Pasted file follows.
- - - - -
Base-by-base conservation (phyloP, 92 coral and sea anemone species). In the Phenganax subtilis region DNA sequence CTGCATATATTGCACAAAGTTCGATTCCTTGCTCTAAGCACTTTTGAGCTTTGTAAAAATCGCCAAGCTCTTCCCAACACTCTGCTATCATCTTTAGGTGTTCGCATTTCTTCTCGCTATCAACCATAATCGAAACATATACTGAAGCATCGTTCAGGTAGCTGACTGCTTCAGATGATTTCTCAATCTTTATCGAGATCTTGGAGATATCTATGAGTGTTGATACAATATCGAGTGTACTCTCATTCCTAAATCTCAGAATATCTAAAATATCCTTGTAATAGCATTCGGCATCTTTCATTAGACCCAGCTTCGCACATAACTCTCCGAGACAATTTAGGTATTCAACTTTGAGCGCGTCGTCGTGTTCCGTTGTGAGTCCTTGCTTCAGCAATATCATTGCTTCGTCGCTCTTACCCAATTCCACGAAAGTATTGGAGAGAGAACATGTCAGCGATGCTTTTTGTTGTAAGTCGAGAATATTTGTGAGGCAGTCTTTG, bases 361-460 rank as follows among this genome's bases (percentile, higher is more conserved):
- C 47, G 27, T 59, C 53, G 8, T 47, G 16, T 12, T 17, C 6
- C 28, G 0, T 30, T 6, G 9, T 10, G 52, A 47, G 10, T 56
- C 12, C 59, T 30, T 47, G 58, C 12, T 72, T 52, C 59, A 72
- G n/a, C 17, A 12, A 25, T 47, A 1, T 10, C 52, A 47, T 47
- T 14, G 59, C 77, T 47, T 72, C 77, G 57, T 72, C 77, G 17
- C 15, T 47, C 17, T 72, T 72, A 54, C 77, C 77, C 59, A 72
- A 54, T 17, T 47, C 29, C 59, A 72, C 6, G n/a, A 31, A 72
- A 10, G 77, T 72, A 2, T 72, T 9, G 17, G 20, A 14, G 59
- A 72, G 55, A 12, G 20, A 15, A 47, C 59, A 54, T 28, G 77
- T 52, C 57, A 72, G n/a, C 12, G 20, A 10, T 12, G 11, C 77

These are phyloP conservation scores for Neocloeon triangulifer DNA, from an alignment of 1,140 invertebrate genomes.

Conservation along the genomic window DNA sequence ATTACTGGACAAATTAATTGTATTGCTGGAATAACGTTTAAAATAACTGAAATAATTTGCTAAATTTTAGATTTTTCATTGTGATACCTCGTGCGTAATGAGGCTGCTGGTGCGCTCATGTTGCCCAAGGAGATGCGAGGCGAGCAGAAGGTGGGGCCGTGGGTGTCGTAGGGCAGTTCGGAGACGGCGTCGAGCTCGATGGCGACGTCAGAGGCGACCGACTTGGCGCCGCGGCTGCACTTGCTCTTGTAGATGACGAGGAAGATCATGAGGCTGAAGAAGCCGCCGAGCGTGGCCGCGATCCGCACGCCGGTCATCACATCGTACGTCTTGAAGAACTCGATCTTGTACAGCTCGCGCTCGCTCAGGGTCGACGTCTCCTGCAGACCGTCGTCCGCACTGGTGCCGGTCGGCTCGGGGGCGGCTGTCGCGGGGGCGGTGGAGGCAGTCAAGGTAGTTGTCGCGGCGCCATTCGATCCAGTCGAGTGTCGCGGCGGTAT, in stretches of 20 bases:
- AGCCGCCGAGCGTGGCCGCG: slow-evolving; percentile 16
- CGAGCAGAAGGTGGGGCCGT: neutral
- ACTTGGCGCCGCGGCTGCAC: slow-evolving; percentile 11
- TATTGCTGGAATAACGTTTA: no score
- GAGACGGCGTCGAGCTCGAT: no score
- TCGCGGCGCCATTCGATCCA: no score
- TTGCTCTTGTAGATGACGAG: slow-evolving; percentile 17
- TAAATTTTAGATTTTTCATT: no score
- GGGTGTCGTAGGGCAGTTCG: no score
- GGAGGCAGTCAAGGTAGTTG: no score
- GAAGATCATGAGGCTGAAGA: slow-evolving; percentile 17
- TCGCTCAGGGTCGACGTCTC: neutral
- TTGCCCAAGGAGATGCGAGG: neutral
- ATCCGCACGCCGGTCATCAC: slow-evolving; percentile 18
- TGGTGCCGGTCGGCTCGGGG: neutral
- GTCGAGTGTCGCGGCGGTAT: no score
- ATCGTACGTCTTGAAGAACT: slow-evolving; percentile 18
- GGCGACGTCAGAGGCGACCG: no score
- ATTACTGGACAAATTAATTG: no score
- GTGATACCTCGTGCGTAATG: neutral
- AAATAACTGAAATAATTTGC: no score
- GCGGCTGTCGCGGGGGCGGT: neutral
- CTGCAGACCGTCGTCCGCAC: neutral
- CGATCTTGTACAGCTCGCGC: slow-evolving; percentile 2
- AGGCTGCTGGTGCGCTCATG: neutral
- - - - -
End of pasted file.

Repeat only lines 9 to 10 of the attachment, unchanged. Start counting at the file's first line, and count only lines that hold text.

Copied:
- A 10, G 77, T 72, A 2, T 72, T 9, G 17, G 20, A 14, G 59
- A 72, G 55, A 12, G 20, A 15, A 47, C 59, A 54, T 28, G 77